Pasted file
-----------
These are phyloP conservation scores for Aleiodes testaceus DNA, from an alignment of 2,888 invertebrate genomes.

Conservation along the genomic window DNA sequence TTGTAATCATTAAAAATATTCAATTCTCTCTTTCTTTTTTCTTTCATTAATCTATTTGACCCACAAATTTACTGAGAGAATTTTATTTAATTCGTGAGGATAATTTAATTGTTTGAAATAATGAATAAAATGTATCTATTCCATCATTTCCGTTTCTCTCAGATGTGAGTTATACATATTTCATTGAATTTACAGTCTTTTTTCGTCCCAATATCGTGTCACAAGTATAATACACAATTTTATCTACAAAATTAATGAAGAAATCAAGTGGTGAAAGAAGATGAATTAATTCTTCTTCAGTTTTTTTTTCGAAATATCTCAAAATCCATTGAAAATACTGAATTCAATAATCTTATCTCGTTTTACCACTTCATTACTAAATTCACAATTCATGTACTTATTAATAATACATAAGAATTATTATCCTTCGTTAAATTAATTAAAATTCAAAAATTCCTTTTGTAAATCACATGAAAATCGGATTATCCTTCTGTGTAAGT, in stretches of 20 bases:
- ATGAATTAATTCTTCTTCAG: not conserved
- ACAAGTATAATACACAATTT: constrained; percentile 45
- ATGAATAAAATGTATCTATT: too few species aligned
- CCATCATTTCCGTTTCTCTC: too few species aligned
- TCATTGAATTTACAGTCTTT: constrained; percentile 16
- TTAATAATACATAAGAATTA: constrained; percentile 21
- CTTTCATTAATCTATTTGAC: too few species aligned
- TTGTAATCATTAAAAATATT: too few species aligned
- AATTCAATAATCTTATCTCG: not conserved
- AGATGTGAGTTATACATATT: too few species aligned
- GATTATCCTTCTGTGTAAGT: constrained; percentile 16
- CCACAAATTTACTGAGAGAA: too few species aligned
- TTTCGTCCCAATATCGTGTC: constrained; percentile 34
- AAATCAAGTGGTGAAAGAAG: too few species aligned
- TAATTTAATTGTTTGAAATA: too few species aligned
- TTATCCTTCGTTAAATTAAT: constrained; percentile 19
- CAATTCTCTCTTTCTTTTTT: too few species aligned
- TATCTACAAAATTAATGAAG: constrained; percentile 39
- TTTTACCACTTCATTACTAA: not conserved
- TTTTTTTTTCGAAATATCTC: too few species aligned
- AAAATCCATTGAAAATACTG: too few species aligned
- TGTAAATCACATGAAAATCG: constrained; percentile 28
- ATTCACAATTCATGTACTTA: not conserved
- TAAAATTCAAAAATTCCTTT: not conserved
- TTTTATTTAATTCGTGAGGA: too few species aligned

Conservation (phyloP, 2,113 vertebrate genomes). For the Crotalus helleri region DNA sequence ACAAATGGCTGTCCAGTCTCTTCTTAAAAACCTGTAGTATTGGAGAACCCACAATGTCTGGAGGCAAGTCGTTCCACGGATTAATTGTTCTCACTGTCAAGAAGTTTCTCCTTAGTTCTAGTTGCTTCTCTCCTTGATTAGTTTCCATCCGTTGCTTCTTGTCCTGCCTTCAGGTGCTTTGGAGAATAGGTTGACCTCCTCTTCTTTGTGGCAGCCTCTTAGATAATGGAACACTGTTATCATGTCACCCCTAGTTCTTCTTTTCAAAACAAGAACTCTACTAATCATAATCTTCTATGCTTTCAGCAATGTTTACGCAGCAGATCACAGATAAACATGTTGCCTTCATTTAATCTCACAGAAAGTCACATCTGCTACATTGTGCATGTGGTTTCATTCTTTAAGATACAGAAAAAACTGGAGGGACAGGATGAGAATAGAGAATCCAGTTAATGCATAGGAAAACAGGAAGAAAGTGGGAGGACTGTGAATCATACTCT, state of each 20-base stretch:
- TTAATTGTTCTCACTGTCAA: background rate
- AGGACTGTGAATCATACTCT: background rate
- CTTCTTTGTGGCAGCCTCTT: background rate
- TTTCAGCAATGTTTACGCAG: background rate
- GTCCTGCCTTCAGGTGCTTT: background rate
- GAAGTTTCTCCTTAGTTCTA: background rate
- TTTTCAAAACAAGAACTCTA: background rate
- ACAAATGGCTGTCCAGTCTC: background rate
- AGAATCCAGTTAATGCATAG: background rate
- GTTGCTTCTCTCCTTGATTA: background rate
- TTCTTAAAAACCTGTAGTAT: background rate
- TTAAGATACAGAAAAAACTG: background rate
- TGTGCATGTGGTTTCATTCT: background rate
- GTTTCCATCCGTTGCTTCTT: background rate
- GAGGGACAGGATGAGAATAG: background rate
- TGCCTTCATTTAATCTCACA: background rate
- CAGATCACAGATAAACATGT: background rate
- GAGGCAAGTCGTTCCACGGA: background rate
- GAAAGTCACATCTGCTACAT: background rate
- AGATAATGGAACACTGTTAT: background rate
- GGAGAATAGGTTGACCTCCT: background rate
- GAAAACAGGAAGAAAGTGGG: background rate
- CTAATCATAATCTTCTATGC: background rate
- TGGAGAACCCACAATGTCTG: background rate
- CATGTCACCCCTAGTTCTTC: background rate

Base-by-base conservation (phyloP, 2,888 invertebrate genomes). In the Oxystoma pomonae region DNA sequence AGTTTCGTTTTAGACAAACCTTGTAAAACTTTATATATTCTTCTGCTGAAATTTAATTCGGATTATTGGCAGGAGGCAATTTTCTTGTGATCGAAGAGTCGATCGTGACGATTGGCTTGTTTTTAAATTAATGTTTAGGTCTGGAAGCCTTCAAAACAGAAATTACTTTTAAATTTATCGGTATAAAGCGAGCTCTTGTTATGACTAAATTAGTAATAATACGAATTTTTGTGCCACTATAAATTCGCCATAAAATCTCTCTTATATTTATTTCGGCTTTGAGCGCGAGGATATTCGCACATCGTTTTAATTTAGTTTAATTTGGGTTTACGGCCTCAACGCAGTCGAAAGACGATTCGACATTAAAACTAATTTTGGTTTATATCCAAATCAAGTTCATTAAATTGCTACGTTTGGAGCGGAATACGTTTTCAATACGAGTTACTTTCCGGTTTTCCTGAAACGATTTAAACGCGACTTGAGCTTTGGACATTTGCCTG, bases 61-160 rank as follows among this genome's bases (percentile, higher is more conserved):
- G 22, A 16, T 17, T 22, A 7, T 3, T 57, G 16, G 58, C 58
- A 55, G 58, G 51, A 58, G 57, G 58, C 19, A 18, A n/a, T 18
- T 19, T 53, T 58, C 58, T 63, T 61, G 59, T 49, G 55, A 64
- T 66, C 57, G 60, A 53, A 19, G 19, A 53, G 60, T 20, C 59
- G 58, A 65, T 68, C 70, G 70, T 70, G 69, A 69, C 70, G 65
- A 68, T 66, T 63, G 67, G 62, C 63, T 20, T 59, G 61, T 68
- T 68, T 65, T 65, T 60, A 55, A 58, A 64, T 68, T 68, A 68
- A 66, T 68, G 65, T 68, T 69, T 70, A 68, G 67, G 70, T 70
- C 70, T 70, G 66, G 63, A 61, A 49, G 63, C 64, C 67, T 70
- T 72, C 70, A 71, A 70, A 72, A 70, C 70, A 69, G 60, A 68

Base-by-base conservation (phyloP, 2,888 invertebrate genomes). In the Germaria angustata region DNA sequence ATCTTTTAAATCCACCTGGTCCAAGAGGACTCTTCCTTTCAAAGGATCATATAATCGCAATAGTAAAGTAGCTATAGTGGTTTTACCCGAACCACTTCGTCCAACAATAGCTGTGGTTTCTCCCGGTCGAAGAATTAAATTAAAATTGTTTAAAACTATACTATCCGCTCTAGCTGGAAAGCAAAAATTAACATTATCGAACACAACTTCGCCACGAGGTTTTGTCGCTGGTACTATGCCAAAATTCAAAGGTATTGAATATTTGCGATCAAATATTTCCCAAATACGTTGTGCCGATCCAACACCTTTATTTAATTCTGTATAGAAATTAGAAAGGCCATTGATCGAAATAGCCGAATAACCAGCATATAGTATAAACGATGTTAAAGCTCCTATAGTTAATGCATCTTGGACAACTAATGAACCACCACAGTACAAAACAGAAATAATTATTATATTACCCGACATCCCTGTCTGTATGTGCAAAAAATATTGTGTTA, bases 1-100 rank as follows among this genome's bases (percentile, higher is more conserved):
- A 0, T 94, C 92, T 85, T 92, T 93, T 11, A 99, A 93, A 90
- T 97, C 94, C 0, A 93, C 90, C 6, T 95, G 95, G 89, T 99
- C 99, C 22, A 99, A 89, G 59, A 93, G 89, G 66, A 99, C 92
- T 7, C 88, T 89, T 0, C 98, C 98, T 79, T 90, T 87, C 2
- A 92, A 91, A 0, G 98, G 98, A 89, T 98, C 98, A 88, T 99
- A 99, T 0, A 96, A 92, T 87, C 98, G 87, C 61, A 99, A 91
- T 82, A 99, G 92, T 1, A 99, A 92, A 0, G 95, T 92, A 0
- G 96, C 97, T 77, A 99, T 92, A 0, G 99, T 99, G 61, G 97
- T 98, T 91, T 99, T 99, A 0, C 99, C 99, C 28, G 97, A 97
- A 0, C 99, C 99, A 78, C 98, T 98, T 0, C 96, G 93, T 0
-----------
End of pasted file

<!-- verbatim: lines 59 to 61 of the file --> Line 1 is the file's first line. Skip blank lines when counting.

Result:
- G 58, A 65, T 68, C 70, G 70, T 70, G 69, A 69, C 70, G 65
- A 68, T 66, T 63, G 67, G 62, C 63, T 20, T 59, G 61, T 68
- T 68, T 65, T 65, T 60, A 55, A 58, A 64, T 68, T 68, A 68